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Jun 12, 2018

Garifuna Language Made Easier to Teach

Over the past century, around four hundred languages have gone extinct and most linguists estimate that more than fifty percent of the world’s remaining six thousand five hundred languages will be gone by the end of this century.  And while languages are dying, many others are endangered or threatened, most being in the Americas.  Back in 2003, Belize signed on to UNESCO’s Convention for the Safeguarding of the Intangible Cultural Heritage and since then, the National Garifuna Council and local agencies have been actively engaging in initiatives to preserve the Garifuna language and its culture. While it is also spoken in Saint Vincent and the Grenadines, Nicaragua, Guatemala and Honduras, in the past two decades, there has been a decline in the use of the language, even in Belize. Now, a local organisation hopes to make its own mark in safeguarding the language and other intangible elements of the culture. On Monday, they started a training workshop in Belize City, which was prefaced with a week of similar training in Dangriga. Andrea Polanco shares more.


Andrea Polanco, Reporting

It is said that Garifuna is one of over six thousand indigenous languages that exist. But that language, although rich with history and an intrinsic part of the culture, is being spoken less and less even within Garifuna communities. Garifuna people accounting for about six to seven percent of the population, some estimates say that about fifteen thousand persons can speak the language but many don’t speak it every day and neither do they teach the children. But one local NGO called BELADA Caribe wants to change that. They’ve created this book called Garifuna Made Easy to help preserve the Garifuna language, and by extension the culture.


Abdul Nunez

Abdul Nunez, President, BELADA CARIBE

“We’ve created this booklet that teaches basic Garifuna for non-speaking Garifuna and it can also be used a refresher. Our plan is to, in collaboration with NGC, UWI Open Campus, to make Garifuna language into a certified course and to teacher teachers the techniques of teaching Garifuna language, spirituality and culture.”


The book was published to complement language workshops where teachers are being trained to teach the language. The National Garifuna Council says that this project is in line with their agenda to preserve the language – something they see a need for even within in Garifuna communities.


Sandra Miranda

Sandra Miranda, President, National Garifuna Council

“The young people in Dangriga are no longer speaking Garifuna. Everybody is into speaking Creole. At home they are not speaking Garifuna and so this is good to show them the importance and some of them are like, ‘wow, why didn’t our mommy speak to us in Garifuna?’ So, that a different awareness is coming from the youths and it is very encouraging and makes you realize that they still want to learn Garifuna but because we, the parents, are not talking to them in their very own language they are losing. But it is not totally lost because most of the parents are still speaking Garifuna. So, this gives us another way to look at it. Yes, we are going through the books and from the books we start to practice and the next thing is to encourage the young people and the children to talk to each other in Garifuna.”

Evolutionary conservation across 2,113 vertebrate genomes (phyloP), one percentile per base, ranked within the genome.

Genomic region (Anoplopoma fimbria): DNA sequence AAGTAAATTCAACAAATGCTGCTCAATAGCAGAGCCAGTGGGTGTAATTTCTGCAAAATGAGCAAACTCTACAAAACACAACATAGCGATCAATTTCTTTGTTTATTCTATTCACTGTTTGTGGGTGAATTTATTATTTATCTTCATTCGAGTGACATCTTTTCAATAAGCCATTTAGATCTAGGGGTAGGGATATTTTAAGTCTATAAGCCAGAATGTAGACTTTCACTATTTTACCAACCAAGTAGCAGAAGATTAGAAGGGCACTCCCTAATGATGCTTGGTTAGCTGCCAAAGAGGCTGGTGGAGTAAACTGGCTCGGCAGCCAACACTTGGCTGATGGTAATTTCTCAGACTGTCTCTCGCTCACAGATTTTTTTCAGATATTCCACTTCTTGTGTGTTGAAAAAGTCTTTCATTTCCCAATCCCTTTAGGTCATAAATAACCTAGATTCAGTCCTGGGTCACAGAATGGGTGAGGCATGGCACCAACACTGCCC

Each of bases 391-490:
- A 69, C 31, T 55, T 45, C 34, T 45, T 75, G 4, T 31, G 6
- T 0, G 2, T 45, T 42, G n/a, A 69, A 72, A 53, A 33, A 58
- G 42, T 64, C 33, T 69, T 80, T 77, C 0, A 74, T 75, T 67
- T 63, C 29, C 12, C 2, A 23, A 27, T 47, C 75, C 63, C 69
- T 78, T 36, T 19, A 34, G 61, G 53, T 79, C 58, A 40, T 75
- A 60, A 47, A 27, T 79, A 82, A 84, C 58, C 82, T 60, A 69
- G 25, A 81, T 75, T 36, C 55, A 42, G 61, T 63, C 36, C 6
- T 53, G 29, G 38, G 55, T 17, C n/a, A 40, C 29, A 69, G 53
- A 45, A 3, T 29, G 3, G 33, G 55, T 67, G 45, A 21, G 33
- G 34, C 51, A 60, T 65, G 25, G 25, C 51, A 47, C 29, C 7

The initiative is also being supported by the National Institute of Culture and History – as Nigel Encalada of the Institute of Social and Cultural Research explains, preserving the language is safeguarding one of Belize’s cultures.


Nigel Encalada

Nigel Encalada, Director, Institute of Social and Cultural Research

“The language is the means through which cultural norms and practices are continued from one generation to the next. So, the trick with these kinds of things is that it is sustained over time. Because there is this recognition from around the world even that cultures are endangered, in particular, one of the first things to go, is language and then there is the international interference through tourism and other things. And then what happens is that you end up with a situation where the culture begins to be lost. Though in Belize while that is the case, there are some important initiatives that have taken place for the safeguarding of the language. There is the Gulisi School, for example, which a part of it they use the inter-cultural bi-lingual education approach. So, that is a formal mechanism. This initiative by BELADA CARIBE is a less formal mechanism but it seeks to identify community stakeholders who can help with the transmission of the cultural practices through language, so it is a trainer of trainers.”


Apart from learning the language, the teachers are being immersed in the culture from dance, to music, to art – they will get a first hand introduction to the way of life of the Garifuna people. Reporting for News Five, I’m Andrea Polanco.


The workshop continues all of this week at the UWI Campus in Belize City. According to the organizers, they will also be piloting the project in other parts of the City. If you would like a copy of the Garifuna Made Easy book, you can get it for twenty-five U.S. dollars on Amazon or you can check with the National Garifuna Council. 

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Viewers please note: This Internet newscast is a verbatim transcript of our evening television newscast. Where speakers use Kriol, we attempt to faithfully reproduce the quotes using a standard spelling system.

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